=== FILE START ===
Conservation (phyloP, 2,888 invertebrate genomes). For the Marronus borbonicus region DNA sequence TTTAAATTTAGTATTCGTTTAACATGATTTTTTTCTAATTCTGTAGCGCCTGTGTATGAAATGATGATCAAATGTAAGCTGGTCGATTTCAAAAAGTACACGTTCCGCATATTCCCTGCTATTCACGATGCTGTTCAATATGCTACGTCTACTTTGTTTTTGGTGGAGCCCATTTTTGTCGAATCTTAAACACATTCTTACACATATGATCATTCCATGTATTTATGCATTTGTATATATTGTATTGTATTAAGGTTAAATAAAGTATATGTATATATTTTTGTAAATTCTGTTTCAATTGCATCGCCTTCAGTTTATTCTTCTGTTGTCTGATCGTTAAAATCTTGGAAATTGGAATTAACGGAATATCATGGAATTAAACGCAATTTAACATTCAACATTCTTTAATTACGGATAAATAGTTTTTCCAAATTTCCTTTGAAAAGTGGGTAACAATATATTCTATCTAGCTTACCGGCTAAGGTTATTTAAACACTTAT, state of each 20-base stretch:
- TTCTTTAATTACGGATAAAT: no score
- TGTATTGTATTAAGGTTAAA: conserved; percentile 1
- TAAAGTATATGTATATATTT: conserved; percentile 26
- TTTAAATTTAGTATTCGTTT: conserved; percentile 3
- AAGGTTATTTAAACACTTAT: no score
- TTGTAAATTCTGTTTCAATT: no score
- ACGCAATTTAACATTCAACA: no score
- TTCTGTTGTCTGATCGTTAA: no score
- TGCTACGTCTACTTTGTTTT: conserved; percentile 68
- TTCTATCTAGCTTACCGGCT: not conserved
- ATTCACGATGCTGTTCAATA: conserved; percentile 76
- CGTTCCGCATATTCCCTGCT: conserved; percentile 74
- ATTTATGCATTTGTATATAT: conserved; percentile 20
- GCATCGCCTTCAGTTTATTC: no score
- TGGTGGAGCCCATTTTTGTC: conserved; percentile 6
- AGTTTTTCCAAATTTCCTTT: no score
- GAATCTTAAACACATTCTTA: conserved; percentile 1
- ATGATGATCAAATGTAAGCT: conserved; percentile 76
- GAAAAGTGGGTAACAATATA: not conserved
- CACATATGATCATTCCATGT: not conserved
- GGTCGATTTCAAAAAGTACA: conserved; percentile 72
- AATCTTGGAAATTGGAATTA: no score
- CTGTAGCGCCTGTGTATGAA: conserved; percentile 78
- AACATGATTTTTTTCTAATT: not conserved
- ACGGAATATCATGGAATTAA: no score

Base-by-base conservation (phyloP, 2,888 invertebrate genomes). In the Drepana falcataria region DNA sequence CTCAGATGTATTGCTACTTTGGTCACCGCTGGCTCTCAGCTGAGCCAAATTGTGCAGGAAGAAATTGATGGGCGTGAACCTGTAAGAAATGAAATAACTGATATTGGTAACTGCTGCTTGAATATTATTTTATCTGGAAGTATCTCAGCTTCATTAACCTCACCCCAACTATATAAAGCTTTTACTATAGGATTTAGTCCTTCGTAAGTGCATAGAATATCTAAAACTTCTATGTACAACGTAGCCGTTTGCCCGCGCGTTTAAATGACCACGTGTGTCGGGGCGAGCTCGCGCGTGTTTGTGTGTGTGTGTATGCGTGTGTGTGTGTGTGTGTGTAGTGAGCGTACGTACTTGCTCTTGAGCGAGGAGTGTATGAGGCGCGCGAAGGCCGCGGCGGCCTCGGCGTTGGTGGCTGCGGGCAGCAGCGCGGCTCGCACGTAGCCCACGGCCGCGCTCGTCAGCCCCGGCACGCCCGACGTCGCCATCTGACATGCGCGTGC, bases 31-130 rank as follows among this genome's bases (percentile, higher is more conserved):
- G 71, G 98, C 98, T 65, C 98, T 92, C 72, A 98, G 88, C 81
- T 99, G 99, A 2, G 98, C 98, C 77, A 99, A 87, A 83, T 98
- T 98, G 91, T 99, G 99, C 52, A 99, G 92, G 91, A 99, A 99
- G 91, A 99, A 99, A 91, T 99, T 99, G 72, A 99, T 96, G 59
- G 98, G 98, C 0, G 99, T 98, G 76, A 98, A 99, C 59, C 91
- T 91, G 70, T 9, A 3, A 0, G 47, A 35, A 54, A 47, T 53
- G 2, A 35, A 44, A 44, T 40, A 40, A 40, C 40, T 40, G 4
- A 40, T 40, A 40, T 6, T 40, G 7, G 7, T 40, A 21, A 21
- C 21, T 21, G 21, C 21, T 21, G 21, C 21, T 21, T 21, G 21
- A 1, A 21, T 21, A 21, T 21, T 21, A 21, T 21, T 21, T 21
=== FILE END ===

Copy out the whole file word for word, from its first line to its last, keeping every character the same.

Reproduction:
Conservation (phyloP, 2,888 invertebrate genomes). For the Marronus borbonicus region DNA sequence TTTAAATTTAGTATTCGTTTAACATGATTTTTTTCTAATTCTGTAGCGCCTGTGTATGAAATGATGATCAAATGTAAGCTGGTCGATTTCAAAAAGTACACGTTCCGCATATTCCCTGCTATTCACGATGCTGTTCAATATGCTACGTCTACTTTGTTTTTGGTGGAGCCCATTTTTGTCGAATCTTAAACACATTCTTACACATATGATCATTCCATGTATTTATGCATTTGTATATATTGTATTGTATTAAGGTTAAATAAAGTATATGTATATATTTTTGTAAATTCTGTTTCAATTGCATCGCCTTCAGTTTATTCTTCTGTTGTCTGATCGTTAAAATCTTGGAAATTGGAATTAACGGAATATCATGGAATTAAACGCAATTTAACATTCAACATTCTTTAATTACGGATAAATAGTTTTTCCAAATTTCCTTTGAAAAGTGGGTAACAATATATTCTATCTAGCTTACCGGCTAAGGTTATTTAAACACTTAT, state of each 20-base stretch:
- TTCTTTAATTACGGATAAAT: no score
- TGTATTGTATTAAGGTTAAA: conserved; percentile 1
- TAAAGTATATGTATATATTT: conserved; percentile 26
- TTTAAATTTAGTATTCGTTT: conserved; percentile 3
- AAGGTTATTTAAACACTTAT: no score
- TTGTAAATTCTGTTTCAATT: no score
- ACGCAATTTAACATTCAACA: no score
- TTCTGTTGTCTGATCGTTAA: no score
- TGCTACGTCTACTTTGTTTT: conserved; percentile 68
- TTCTATCTAGCTTACCGGCT: not conserved
- ATTCACGATGCTGTTCAATA: conserved; percentile 76
- CGTTCCGCATATTCCCTGCT: conserved; percentile 74
- ATTTATGCATTTGTATATAT: conserved; percentile 20
- GCATCGCCTTCAGTTTATTC: no score
- TGGTGGAGCCCATTTTTGTC: conserved; percentile 6
- AGTTTTTCCAAATTTCCTTT: no score
- GAATCTTAAACACATTCTTA: conserved; percentile 1
- ATGATGATCAAATGTAAGCT: conserved; percentile 76
- GAAAAGTGGGTAACAATATA: not conserved
- CACATATGATCATTCCATGT: not conserved
- GGTCGATTTCAAAAAGTACA: conserved; percentile 72
- AATCTTGGAAATTGGAATTA: no score
- CTGTAGCGCCTGTGTATGAA: conserved; percentile 78
- AACATGATTTTTTTCTAATT: not conserved
- ACGGAATATCATGGAATTAA: no score

Base-by-base conservation (phyloP, 2,888 invertebrate genomes). In the Drepana falcataria region DNA sequence CTCAGATGTATTGCTACTTTGGTCACCGCTGGCTCTCAGCTGAGCCAAATTGTGCAGGAAGAAATTGATGGGCGTGAACCTGTAAGAAATGAAATAACTGATATTGGTAACTGCTGCTTGAATATTATTTTATCTGGAAGTATCTCAGCTTCATTAACCTCACCCCAACTATATAAAGCTTTTACTATAGGATTTAGTCCTTCGTAAGTGCATAGAATATCTAAAACTTCTATGTACAACGTAGCCGTTTGCCCGCGCGTTTAAATGACCACGTGTGTCGGGGCGAGCTCGCGCGTGTTTGTGTGTGTGTGTATGCGTGTGTGTGTGTGTGTGTGTAGTGAGCGTACGTACTTGCTCTTGAGCGAGGAGTGTATGAGGCGCGCGAAGGCCGCGGCGGCCTCGGCGTTGGTGGCTGCGGGCAGCAGCGCGGCTCGCACGTAGCCCACGGCCGCGCTCGTCAGCCCCGGCACGCCCGACGTCGCCATCTGACATGCGCGTGC, bases 31-130 rank as follows among this genome's bases (percentile, higher is more conserved):
- G 71, G 98, C 98, T 65, C 98, T 92, C 72, A 98, G 88, C 81
- T 99, G 99, A 2, G 98, C 98, C 77, A 99, A 87, A 83, T 98
- T 98, G 91, T 99, G 99, C 52, A 99, G 92, G 91, A 99, A 99
- G 91, A 99, A 99, A 91, T 99, T 99, G 72, A 99, T 96, G 59
- G 98, G 98, C 0, G 99, T 98, G 76, A 98, A 99, C 59, C 91
- T 91, G 70, T 9, A 3, A 0, G 47, A 35, A 54, A 47, T 53
- G 2, A 35, A 44, A 44, T 40, A 40, A 40, C 40, T 40, G 4
- A 40, T 40, A 40, T 6, T 40, G 7, G 7, T 40, A 21, A 21
- C 21, T 21, G 21, C 21, T 21, G 21, C 21, T 21, T 21, G 21
- A 1, A 21, T 21, A 21, T 21, T 21, A 21, T 21, T 21, T 21